The trial court duly directed a verdict for the appellee on the authority of Squires v. Brooks. That case was decided in 1916. On facts essentially similar to these, and despite the presence of a similar ordinance, this court held that the defendant's act in leaving the car unlocked was not a "proximate" or legal cause of the plaintiff's injury because the wrongful act of a third person intervened. We cannot reconcile that decision with facts which have become clearer and principles which have become better established than they were in 1916, and we think it should be overruled.
44 App.D.C. 320.
Slater v. T.C. Baker Co., 1927, 261 Mass. 424, 158 N.E. 778, and Castay v. Katz Besthoff, Ltd., La.App. 1933, 148 So. 76, are to similar effect; but cf. Malloy v. Newman, 1941, 310 Mass. 269, 37 N.E.2d 1001 .
Everyone knows now that children and thieves frequently cause harm by tampering with unlocked cars. The danger that they will do so on a particular occasion may be slight or great. In the absence of an ordinance, therefore, leaving a car unlocked might not be negligent in some circumstances, although in other circumstances it might be both negligent and a legal or "proximate" cause of a resulting accident.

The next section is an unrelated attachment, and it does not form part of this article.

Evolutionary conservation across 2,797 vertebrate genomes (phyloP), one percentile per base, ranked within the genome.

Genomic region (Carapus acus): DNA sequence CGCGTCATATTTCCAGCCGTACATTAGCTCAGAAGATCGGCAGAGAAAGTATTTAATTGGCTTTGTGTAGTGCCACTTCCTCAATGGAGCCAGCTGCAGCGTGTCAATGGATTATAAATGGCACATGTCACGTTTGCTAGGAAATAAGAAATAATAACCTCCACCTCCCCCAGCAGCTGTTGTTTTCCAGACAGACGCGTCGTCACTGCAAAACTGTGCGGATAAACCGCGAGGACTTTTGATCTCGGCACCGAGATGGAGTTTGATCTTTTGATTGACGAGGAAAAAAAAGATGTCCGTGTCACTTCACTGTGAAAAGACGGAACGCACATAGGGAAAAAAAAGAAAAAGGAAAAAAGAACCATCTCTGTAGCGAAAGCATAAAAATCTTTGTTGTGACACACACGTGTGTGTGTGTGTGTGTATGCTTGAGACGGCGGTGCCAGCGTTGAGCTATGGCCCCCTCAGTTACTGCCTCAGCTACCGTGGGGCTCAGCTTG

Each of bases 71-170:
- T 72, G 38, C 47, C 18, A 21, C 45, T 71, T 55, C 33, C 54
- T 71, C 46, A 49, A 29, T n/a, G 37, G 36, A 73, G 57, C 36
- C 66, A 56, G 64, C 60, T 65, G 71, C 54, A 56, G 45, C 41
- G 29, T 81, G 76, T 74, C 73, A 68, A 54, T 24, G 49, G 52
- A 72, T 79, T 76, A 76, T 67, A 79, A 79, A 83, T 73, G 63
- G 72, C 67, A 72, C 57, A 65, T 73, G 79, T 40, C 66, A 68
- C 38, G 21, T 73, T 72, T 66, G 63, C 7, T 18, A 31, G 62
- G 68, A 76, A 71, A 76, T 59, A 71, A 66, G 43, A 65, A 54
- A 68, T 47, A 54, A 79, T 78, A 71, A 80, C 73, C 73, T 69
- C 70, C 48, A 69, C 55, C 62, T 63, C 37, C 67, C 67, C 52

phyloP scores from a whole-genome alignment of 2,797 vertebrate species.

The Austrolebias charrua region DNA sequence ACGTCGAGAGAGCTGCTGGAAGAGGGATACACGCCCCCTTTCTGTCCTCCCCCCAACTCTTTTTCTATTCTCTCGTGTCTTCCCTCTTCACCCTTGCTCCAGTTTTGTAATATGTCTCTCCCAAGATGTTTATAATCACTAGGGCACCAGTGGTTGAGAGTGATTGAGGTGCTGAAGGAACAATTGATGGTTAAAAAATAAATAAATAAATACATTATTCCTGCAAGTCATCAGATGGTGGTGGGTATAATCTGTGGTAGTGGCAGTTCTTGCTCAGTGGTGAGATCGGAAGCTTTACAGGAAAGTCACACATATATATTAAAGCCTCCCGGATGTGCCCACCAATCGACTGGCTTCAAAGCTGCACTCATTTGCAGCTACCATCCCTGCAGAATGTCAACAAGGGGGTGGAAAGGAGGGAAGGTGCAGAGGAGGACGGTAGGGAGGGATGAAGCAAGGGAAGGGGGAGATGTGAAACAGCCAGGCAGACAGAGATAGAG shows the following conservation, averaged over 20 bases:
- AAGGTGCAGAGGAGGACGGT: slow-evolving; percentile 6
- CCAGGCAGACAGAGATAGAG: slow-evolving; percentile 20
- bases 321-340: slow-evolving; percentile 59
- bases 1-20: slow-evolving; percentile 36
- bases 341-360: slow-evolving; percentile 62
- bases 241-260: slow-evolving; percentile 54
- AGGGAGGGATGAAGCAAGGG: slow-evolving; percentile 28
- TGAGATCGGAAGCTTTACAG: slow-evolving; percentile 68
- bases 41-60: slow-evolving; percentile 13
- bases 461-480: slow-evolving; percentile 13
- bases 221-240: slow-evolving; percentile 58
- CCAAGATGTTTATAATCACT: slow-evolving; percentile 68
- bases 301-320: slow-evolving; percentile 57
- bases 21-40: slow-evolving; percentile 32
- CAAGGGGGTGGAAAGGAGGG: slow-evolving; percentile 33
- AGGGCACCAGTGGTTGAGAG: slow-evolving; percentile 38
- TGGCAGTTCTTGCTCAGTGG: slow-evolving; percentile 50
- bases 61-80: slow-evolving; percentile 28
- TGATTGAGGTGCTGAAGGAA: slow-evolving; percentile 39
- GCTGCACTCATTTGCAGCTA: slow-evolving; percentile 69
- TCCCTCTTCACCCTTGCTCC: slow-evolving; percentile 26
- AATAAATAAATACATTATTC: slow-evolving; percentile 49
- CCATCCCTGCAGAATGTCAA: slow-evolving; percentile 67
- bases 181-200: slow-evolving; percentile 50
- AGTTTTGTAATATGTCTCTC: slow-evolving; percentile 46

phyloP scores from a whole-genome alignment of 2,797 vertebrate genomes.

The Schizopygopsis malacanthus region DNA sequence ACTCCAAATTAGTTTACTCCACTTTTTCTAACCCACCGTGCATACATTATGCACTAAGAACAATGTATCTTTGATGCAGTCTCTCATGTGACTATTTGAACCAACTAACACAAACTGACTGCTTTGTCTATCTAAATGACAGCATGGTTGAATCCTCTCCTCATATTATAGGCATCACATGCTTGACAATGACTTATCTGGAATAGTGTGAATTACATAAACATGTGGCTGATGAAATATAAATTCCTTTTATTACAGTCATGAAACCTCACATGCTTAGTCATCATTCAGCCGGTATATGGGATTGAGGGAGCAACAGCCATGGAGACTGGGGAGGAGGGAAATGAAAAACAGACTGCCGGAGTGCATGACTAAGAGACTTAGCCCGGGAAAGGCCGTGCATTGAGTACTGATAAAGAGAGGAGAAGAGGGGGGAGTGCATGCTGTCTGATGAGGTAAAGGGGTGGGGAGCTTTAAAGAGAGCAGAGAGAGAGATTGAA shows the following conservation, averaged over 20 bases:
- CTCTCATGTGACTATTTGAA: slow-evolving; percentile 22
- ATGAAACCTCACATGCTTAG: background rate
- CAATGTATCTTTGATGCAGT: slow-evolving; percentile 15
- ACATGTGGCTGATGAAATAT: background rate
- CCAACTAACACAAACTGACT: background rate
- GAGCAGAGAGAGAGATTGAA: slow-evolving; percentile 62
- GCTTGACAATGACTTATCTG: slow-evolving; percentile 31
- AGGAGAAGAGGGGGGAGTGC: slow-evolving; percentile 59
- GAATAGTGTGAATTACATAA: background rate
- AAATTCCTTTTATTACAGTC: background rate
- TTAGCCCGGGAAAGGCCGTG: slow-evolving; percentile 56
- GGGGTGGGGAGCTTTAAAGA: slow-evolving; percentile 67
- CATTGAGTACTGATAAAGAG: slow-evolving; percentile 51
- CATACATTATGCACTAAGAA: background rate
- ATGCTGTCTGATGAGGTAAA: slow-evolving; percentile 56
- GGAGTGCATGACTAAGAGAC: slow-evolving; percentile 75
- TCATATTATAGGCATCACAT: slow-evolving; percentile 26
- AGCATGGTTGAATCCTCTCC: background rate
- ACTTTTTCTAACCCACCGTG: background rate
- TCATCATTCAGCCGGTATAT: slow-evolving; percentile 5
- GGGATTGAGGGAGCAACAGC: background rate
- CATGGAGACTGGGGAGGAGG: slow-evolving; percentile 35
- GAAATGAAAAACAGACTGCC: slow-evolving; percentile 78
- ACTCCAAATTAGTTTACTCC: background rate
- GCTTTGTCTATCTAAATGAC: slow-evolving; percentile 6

Lee v. Van Beuren New York Bill Posting Co., 190 App. Div. 742, 180 N.Y.S. 295; Gumbrell v. Clausen-Flanagan Brewery, 199 App. Div. 778, 192 N.Y.S. 451; Connell v. Berland, 223 App. Div. 234, 228 N.Y.S. 20.
Contra, Rhad v. Duquesne Light Co., 255 Pa. 409, 100 A. 262, L.R.A. 1917D, 864.
The New York Court of Appeals has said broadly that "If one is negligent in leaving a motor vehicle improperly secured, if as a result thereof and in immediate sequence therewith some other event occurs, which would not have occurred except for such negligence, and if injury follows, such a one is responsible, even though the negligent act comes first in order of time." Maloney v. Kaplan, 233 N.Y. 426, 135 N.E. 838, 839, 26 A.L.R. 909.